That’s where the concept of agile learning enters the equation. Simply stated, agile learning brings developers multiple pathways to educate themselves. It focuses on just-in-time “micro-burst” teaching sessions so teams learn, test and apply knowledge quickly and within the context of the actual work they’re doing and the security challenges they face. It accommodates different skill levels and training styles while encouraging developers to immediately tie new lessons to real-life practices, learning by doing so training is directly tied to job needs.

Agile learning has emerged as a fast and flexible approach that more swiftly transforms developers into “security-first” professionals.

How will AI impact the future of developer learning platforms over the next several years? Here’s my vision:

  • In combining productivity gains from safe, guided use of AI coding tools with agile learning, teams will get far closer to achieving security at speed. This has been notoriously difficult to implement, especially when developers have had little security awareness and training.

  • As indicated, the just-in-time, micro-burst instructional approach directly ties into what developers are doing on a day-to-day basis, with context that allows them to solve relevant vulnerability problems, including those that are AI-borne.

  • The adaptive nature of machine learning and large-language models (LLMs) will provide a more individual, tailored learning experience for developers. Most people have a preferred way in which they like to receive information, or indeed have their knowledge put to the test. Perhaps we will see a future in which developers have a learning assistant that is curated based on their needs, workday and education preferences, one that gets the best learning outcomes for them and subsequently, their team.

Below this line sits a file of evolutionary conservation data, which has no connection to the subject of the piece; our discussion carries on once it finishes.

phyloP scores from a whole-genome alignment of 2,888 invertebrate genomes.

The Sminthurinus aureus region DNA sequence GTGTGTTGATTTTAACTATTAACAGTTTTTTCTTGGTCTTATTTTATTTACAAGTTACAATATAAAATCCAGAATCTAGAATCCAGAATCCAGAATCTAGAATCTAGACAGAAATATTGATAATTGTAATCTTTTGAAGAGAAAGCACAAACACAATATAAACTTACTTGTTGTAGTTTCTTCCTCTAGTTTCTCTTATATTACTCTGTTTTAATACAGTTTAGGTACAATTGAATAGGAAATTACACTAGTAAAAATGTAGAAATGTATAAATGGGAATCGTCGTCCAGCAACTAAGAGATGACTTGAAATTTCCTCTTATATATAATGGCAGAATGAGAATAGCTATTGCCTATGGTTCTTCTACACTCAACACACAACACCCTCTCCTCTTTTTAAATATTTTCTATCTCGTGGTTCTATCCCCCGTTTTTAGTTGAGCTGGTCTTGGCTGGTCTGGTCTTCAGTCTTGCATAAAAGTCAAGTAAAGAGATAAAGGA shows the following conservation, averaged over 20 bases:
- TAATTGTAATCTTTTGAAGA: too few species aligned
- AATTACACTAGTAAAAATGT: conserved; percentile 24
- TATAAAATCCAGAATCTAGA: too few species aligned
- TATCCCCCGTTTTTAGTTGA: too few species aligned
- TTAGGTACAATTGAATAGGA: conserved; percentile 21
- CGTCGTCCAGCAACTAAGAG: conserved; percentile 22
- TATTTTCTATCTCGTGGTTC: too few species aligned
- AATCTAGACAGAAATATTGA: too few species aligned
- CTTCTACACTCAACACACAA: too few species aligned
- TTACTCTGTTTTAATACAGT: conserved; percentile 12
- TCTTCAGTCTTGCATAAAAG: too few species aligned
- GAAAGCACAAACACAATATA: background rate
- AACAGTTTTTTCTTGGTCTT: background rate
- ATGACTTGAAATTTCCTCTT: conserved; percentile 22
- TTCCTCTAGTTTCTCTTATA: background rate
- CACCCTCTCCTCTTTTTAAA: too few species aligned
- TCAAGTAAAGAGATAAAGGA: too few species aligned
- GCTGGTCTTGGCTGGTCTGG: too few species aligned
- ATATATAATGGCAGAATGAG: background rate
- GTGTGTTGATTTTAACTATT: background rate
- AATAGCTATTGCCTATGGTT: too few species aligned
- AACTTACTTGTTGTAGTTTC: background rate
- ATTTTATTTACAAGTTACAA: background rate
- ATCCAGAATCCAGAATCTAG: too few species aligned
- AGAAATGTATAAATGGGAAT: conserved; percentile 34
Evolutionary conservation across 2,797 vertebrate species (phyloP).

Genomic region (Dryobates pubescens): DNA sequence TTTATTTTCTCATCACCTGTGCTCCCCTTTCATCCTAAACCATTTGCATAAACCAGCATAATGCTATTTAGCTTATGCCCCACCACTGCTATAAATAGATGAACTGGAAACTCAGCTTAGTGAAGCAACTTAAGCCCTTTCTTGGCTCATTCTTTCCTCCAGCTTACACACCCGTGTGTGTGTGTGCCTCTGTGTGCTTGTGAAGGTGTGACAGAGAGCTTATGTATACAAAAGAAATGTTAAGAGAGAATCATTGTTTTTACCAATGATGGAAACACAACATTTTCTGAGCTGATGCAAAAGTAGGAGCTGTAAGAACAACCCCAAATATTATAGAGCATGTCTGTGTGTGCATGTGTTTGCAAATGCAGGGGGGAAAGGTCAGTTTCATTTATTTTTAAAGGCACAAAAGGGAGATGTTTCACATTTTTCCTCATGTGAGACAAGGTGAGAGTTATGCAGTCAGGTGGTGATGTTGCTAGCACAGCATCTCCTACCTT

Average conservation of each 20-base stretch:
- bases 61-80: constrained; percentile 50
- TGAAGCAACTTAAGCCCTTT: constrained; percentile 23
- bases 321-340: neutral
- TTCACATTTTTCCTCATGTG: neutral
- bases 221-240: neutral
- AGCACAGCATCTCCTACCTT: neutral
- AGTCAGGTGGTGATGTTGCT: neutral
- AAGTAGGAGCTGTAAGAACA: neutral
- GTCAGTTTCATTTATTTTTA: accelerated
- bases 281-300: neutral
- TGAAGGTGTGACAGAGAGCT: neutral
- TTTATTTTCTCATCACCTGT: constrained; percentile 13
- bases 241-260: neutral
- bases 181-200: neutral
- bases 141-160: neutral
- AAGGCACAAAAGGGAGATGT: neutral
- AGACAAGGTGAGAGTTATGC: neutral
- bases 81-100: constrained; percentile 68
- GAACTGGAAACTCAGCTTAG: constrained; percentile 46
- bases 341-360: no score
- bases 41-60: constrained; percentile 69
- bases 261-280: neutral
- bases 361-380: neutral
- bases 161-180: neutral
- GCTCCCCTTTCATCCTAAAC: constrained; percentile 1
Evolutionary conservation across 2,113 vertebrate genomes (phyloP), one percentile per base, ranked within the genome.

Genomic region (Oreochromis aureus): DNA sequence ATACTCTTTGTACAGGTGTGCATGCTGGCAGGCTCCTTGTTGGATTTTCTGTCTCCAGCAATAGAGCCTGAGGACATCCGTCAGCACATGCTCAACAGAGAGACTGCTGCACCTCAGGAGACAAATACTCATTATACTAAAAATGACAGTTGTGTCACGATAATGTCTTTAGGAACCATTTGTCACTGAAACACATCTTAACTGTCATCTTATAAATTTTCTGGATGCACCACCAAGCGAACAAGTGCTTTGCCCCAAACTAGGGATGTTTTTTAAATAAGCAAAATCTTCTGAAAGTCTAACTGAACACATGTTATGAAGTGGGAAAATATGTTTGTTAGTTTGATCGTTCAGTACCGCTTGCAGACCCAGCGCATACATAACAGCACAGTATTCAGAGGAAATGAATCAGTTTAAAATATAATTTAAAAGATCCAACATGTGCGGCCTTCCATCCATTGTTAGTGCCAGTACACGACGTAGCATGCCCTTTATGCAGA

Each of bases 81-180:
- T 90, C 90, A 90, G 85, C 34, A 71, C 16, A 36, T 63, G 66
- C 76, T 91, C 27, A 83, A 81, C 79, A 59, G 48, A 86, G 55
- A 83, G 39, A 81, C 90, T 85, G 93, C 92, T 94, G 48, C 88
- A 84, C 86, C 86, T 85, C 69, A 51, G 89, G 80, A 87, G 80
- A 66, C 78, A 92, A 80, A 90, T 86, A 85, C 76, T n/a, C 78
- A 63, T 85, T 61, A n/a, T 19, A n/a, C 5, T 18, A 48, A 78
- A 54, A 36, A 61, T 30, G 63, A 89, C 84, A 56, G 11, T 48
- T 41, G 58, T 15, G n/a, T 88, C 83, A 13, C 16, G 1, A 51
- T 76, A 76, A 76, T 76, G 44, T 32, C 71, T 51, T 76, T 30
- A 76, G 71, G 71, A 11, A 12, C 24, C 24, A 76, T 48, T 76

• No matter what organizations seek to do with generative AI technology, critical thinking will be a must in order to leverage its power accurately and safely.

Organizations and development teams will naturally pursue the path of least resistance as they seek to create features with ever-escalating volume and velocity. AI proves tempting here: “How far can we push it? Can it do pretty much everything for us?” But, for now at least, this would be a mistake.

In the short term, AI will assist in creating code at a dizzying pace. Teams that lack security training and focus will also produce software faster. But, in the long-term, both will result in major problems that will lead to significant user and customer issues down the road, and costly fixes. To avoid this, smart enterprises must invest in agile learning, so developers are equipped with knowledge that enables them to tackle today’s threats, while maximizing the value of AI tools that don’t leave their work exposed.

About the Author(s)

Pieter Danhieux

CEO, Secure Code Warrior

Pieter Danhieux is a globally recognized security expert, with over 12 years’ experience as a security consultant and 8 years as a Principal Instructor for SANS teaching offensive techniques on how to target and assess organizations, systems and individuals for security weaknesses. In 2016, he was recognized as one of the Coolest Tech people in Australia (Business Insider), awarded Cyber Security Professional of the Year (AISA - Australian Information Security Association) and holds GSE, CISSP, GCIH, GCFA, GSEC, GPEN, GWAPT, GCIA certifications.